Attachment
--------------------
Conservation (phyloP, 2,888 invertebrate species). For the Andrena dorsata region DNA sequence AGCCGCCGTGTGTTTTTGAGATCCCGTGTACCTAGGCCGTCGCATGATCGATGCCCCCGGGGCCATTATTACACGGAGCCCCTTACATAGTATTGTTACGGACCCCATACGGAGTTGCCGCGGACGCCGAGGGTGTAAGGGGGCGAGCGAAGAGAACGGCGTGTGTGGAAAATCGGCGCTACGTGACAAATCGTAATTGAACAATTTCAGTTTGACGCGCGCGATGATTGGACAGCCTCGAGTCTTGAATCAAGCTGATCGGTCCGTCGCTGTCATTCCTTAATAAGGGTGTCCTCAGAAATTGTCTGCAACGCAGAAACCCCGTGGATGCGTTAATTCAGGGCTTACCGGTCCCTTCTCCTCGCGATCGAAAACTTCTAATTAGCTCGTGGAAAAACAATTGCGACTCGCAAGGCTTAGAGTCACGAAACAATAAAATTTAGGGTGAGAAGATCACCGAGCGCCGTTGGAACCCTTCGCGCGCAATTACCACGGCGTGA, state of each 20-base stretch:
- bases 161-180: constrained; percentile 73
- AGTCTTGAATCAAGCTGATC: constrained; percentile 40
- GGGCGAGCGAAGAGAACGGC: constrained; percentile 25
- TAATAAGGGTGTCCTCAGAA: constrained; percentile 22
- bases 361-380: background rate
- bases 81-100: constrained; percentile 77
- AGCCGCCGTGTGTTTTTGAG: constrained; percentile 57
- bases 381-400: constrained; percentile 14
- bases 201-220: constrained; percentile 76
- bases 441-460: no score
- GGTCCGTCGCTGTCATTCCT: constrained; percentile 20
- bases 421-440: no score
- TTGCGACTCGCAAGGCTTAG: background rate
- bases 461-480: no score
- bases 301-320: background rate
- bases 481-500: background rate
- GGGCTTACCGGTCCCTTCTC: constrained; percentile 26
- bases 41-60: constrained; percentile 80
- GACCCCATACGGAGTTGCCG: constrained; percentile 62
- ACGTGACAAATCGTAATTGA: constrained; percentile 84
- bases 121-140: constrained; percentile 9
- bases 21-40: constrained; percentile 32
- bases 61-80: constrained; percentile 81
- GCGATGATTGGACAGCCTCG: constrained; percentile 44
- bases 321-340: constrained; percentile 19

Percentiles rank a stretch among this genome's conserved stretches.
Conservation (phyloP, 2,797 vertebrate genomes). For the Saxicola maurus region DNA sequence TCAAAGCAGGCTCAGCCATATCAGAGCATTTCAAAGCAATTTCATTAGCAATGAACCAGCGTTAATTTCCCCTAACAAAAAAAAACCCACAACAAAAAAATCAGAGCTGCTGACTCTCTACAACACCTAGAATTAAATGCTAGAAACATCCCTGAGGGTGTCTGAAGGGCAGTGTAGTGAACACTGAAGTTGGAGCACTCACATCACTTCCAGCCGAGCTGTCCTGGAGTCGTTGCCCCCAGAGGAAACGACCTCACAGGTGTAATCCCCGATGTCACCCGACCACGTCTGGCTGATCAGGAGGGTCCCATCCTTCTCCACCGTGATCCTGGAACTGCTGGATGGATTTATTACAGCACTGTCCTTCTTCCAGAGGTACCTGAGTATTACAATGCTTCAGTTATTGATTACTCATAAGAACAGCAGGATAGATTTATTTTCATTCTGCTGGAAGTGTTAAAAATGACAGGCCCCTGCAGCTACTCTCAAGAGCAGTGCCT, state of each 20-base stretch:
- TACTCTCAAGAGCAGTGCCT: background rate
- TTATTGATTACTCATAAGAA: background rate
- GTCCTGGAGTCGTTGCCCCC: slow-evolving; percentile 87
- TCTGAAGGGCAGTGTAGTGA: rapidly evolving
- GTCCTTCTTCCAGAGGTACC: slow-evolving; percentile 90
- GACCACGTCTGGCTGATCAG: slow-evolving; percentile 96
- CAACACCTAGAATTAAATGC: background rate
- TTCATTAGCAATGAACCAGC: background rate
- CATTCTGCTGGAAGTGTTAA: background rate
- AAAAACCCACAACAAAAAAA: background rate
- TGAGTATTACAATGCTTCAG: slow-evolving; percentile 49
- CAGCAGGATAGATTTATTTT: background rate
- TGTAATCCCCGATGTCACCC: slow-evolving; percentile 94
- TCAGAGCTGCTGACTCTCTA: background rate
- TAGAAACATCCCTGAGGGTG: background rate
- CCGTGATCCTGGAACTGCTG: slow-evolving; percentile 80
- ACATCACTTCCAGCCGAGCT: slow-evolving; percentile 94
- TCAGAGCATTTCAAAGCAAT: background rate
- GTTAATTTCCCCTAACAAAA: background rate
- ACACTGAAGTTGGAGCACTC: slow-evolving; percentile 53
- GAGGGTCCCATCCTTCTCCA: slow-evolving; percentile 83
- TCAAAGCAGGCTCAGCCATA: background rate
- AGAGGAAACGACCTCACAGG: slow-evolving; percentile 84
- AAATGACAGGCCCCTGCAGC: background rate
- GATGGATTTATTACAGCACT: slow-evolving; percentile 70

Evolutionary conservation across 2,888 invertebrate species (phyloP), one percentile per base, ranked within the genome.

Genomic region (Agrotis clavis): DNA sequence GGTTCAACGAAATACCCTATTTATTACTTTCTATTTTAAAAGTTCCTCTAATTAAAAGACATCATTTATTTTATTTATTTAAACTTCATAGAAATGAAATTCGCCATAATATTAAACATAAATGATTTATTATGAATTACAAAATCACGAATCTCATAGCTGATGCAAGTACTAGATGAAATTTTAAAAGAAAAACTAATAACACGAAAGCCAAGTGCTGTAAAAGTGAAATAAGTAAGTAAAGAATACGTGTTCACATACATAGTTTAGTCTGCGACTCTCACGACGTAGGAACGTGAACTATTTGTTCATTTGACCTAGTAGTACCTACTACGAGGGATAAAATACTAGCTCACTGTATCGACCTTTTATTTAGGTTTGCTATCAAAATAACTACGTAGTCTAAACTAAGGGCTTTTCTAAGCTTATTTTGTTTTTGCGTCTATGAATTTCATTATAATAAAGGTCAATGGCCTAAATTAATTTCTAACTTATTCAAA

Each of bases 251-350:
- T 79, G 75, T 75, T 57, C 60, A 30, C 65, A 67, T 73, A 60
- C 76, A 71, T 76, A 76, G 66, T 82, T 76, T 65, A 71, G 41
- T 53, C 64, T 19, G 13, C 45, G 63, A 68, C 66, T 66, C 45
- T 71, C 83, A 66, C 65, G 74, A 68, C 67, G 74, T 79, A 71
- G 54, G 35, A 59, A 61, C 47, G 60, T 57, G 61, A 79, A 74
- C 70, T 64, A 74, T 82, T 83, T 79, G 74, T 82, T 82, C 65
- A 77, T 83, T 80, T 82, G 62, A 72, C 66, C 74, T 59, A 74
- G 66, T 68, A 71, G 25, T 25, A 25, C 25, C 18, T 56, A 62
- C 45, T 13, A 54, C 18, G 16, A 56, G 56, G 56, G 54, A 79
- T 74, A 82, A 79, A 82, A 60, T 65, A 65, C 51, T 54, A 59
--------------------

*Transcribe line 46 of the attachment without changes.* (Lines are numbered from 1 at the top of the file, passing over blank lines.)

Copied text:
- TCAGAGCATTTCAAAGCAAT: background rate